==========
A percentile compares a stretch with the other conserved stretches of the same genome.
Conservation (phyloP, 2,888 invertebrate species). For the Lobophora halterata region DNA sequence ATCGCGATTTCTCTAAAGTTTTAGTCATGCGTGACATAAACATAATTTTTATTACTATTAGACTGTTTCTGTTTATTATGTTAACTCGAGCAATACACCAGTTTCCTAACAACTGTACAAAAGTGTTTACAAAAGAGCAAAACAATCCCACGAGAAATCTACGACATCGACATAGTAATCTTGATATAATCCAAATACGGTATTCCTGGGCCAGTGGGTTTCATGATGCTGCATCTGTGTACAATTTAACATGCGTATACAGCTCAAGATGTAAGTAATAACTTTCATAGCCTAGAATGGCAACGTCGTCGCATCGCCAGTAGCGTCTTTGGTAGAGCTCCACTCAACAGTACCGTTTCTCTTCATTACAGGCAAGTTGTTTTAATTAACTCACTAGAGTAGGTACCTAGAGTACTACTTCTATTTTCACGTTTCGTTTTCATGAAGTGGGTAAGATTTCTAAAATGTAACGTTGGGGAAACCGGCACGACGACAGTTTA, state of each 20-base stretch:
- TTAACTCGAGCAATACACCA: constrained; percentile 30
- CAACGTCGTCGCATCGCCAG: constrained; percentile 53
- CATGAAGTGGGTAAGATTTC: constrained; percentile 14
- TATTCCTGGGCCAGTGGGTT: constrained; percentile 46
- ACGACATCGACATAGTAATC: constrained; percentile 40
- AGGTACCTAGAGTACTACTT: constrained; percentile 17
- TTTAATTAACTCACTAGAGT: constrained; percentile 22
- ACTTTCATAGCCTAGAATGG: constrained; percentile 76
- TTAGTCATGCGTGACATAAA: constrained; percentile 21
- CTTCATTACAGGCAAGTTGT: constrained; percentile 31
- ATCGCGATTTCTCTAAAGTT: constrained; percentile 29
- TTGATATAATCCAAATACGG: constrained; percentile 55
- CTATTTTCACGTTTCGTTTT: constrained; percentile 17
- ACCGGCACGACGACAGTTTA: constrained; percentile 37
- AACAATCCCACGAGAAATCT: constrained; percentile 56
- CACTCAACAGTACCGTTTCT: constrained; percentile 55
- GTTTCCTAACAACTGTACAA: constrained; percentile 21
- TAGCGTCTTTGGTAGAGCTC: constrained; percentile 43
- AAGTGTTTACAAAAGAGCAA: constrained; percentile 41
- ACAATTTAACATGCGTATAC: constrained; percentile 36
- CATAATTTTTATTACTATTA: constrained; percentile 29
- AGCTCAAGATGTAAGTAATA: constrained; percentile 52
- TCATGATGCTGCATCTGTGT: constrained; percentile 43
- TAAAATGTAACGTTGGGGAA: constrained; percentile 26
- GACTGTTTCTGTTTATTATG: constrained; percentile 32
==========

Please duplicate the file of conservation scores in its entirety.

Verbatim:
A percentile compares a stretch with the other conserved stretches of the same genome.
Conservation (phyloP, 2,888 invertebrate species). For the Lobophora halterata region DNA sequence ATCGCGATTTCTCTAAAGTTTTAGTCATGCGTGACATAAACATAATTTTTATTACTATTAGACTGTTTCTGTTTATTATGTTAACTCGAGCAATACACCAGTTTCCTAACAACTGTACAAAAGTGTTTACAAAAGAGCAAAACAATCCCACGAGAAATCTACGACATCGACATAGTAATCTTGATATAATCCAAATACGGTATTCCTGGGCCAGTGGGTTTCATGATGCTGCATCTGTGTACAATTTAACATGCGTATACAGCTCAAGATGTAAGTAATAACTTTCATAGCCTAGAATGGCAACGTCGTCGCATCGCCAGTAGCGTCTTTGGTAGAGCTCCACTCAACAGTACCGTTTCTCTTCATTACAGGCAAGTTGTTTTAATTAACTCACTAGAGTAGGTACCTAGAGTACTACTTCTATTTTCACGTTTCGTTTTCATGAAGTGGGTAAGATTTCTAAAATGTAACGTTGGGGAAACCGGCACGACGACAGTTTA, state of each 20-base stretch:
- TTAACTCGAGCAATACACCA: constrained; percentile 30
- CAACGTCGTCGCATCGCCAG: constrained; percentile 53
- CATGAAGTGGGTAAGATTTC: constrained; percentile 14
- TATTCCTGGGCCAGTGGGTT: constrained; percentile 46
- ACGACATCGACATAGTAATC: constrained; percentile 40
- AGGTACCTAGAGTACTACTT: constrained; percentile 17
- TTTAATTAACTCACTAGAGT: constrained; percentile 22
- ACTTTCATAGCCTAGAATGG: constrained; percentile 76
- TTAGTCATGCGTGACATAAA: constrained; percentile 21
- CTTCATTACAGGCAAGTTGT: constrained; percentile 31
- ATCGCGATTTCTCTAAAGTT: constrained; percentile 29
- TTGATATAATCCAAATACGG: constrained; percentile 55
- CTATTTTCACGTTTCGTTTT: constrained; percentile 17
- ACCGGCACGACGACAGTTTA: constrained; percentile 37
- AACAATCCCACGAGAAATCT: constrained; percentile 56
- CACTCAACAGTACCGTTTCT: constrained; percentile 55
- GTTTCCTAACAACTGTACAA: constrained; percentile 21
- TAGCGTCTTTGGTAGAGCTC: constrained; percentile 43
- AAGTGTTTACAAAAGAGCAA: constrained; percentile 41
- ACAATTTAACATGCGTATAC: constrained; percentile 36
- CATAATTTTTATTACTATTA: constrained; percentile 29
- AGCTCAAGATGTAAGTAATA: constrained; percentile 52
- TCATGATGCTGCATCTGTGT: constrained; percentile 43
- TAAAATGTAACGTTGGGGAA: constrained; percentile 26
- GACTGTTTCTGTTTATTATG: constrained; percentile 32